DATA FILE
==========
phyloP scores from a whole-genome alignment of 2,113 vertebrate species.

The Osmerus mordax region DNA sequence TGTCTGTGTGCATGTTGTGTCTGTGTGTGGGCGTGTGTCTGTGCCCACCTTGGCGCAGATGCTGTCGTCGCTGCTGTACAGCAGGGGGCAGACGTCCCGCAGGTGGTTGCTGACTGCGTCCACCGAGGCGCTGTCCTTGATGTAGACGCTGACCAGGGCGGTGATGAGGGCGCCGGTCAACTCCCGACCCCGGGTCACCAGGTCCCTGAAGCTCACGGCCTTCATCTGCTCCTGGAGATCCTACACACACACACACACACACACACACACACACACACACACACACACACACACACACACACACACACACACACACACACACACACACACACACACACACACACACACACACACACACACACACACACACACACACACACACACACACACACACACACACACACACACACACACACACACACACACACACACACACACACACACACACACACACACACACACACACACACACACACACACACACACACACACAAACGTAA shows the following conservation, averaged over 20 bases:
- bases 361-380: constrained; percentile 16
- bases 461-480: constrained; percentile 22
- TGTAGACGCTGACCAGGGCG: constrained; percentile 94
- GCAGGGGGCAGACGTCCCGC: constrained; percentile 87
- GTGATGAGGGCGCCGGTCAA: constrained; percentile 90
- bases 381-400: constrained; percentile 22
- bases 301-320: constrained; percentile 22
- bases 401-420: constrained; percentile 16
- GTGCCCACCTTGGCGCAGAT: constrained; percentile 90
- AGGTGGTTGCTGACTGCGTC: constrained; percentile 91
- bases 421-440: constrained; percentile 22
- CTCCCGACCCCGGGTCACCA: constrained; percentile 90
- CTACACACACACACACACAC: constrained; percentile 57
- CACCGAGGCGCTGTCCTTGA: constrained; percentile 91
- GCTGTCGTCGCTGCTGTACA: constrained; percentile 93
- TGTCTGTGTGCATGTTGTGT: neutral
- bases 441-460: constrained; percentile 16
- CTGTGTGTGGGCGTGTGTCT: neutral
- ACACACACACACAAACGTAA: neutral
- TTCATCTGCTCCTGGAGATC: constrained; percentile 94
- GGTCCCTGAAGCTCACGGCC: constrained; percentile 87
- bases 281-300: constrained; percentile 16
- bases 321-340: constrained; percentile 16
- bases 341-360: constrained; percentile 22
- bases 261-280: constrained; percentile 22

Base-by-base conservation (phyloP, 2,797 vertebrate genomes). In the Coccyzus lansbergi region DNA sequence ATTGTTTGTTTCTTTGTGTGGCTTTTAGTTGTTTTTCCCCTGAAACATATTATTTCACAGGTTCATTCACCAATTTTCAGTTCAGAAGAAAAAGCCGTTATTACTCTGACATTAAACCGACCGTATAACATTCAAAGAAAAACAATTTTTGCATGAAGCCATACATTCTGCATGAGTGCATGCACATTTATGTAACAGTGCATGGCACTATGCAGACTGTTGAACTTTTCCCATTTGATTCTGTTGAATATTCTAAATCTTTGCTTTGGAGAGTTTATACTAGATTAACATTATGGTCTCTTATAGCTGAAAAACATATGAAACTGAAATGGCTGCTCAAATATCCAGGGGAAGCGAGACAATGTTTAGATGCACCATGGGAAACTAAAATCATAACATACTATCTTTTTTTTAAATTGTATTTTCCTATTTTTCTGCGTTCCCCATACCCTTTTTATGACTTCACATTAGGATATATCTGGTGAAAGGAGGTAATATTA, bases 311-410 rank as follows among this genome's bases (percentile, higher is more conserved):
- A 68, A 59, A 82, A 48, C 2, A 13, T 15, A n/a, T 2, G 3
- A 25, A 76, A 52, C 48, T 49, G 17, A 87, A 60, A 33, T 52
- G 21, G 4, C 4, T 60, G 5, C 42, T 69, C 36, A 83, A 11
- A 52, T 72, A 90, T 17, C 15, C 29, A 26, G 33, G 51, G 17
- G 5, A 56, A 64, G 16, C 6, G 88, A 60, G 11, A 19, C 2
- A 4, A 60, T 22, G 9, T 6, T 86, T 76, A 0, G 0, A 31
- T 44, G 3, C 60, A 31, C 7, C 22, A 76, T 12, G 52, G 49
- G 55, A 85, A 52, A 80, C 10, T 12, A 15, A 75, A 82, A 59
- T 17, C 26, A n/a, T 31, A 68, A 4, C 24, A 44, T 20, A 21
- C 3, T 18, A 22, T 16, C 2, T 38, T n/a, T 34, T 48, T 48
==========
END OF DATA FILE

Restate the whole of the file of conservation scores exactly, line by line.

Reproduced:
phyloP scores from a whole-genome alignment of 2,113 vertebrate species.

The Osmerus mordax region DNA sequence TGTCTGTGTGCATGTTGTGTCTGTGTGTGGGCGTGTGTCTGTGCCCACCTTGGCGCAGATGCTGTCGTCGCTGCTGTACAGCAGGGGGCAGACGTCCCGCAGGTGGTTGCTGACTGCGTCCACCGAGGCGCTGTCCTTGATGTAGACGCTGACCAGGGCGGTGATGAGGGCGCCGGTCAACTCCCGACCCCGGGTCACCAGGTCCCTGAAGCTCACGGCCTTCATCTGCTCCTGGAGATCCTACACACACACACACACACACACACACACACACACACACACACACACACACACACACACACACACACACACACACACACACACACACACACACACACACACACACACACACACACACACACACACACACACACACACACACACACACACACACACACACACACACACACACACACACACACACACACACACACACACACACACACACACACACACACACACACACACACACACACACACACACACACACACAAACGTAA shows the following conservation, averaged over 20 bases:
- bases 361-380: constrained; percentile 16
- bases 461-480: constrained; percentile 22
- TGTAGACGCTGACCAGGGCG: constrained; percentile 94
- GCAGGGGGCAGACGTCCCGC: constrained; percentile 87
- GTGATGAGGGCGCCGGTCAA: constrained; percentile 90
- bases 381-400: constrained; percentile 22
- bases 301-320: constrained; percentile 22
- bases 401-420: constrained; percentile 16
- GTGCCCACCTTGGCGCAGAT: constrained; percentile 90
- AGGTGGTTGCTGACTGCGTC: constrained; percentile 91
- bases 421-440: constrained; percentile 22
- CTCCCGACCCCGGGTCACCA: constrained; percentile 90
- CTACACACACACACACACAC: constrained; percentile 57
- CACCGAGGCGCTGTCCTTGA: constrained; percentile 91
- GCTGTCGTCGCTGCTGTACA: constrained; percentile 93
- TGTCTGTGTGCATGTTGTGT: neutral
- bases 441-460: constrained; percentile 16
- CTGTGTGTGGGCGTGTGTCT: neutral
- ACACACACACACAAACGTAA: neutral
- TTCATCTGCTCCTGGAGATC: constrained; percentile 94
- GGTCCCTGAAGCTCACGGCC: constrained; percentile 87
- bases 281-300: constrained; percentile 16
- bases 321-340: constrained; percentile 16
- bases 341-360: constrained; percentile 22
- bases 261-280: constrained; percentile 22

Base-by-base conservation (phyloP, 2,797 vertebrate genomes). In the Coccyzus lansbergi region DNA sequence ATTGTTTGTTTCTTTGTGTGGCTTTTAGTTGTTTTTCCCCTGAAACATATTATTTCACAGGTTCATTCACCAATTTTCAGTTCAGAAGAAAAAGCCGTTATTACTCTGACATTAAACCGACCGTATAACATTCAAAGAAAAACAATTTTTGCATGAAGCCATACATTCTGCATGAGTGCATGCACATTTATGTAACAGTGCATGGCACTATGCAGACTGTTGAACTTTTCCCATTTGATTCTGTTGAATATTCTAAATCTTTGCTTTGGAGAGTTTATACTAGATTAACATTATGGTCTCTTATAGCTGAAAAACATATGAAACTGAAATGGCTGCTCAAATATCCAGGGGAAGCGAGACAATGTTTAGATGCACCATGGGAAACTAAAATCATAACATACTATCTTTTTTTTAAATTGTATTTTCCTATTTTTCTGCGTTCCCCATACCCTTTTTATGACTTCACATTAGGATATATCTGGTGAAAGGAGGTAATATTA, bases 311-410 rank as follows among this genome's bases (percentile, higher is more conserved):
- A 68, A 59, A 82, A 48, C 2, A 13, T 15, A n/a, T 2, G 3
- A 25, A 76, A 52, C 48, T 49, G 17, A 87, A 60, A 33, T 52
- G 21, G 4, C 4, T 60, G 5, C 42, T 69, C 36, A 83, A 11
- A 52, T 72, A 90, T 17, C 15, C 29, A 26, G 33, G 51, G 17
- G 5, A 56, A 64, G 16, C 6, G 88, A 60, G 11, A 19, C 2
- A 4, A 60, T 22, G 9, T 6, T 86, T 76, A 0, G 0, A 31
- T 44, G 3, C 60, A 31, C 7, C 22, A 76, T 12, G 52, G 49
- G 55, A 85, A 52, A 80, C 10, T 12, A 15, A 75, A 82, A 59
- T 17, C 26, A n/a, T 31, A 68, A 4, C 24, A 44, T 20, A 21
- C 3, T 18, A 22, T 16, C 2, T 38, T n/a, T 34, T 48, T 48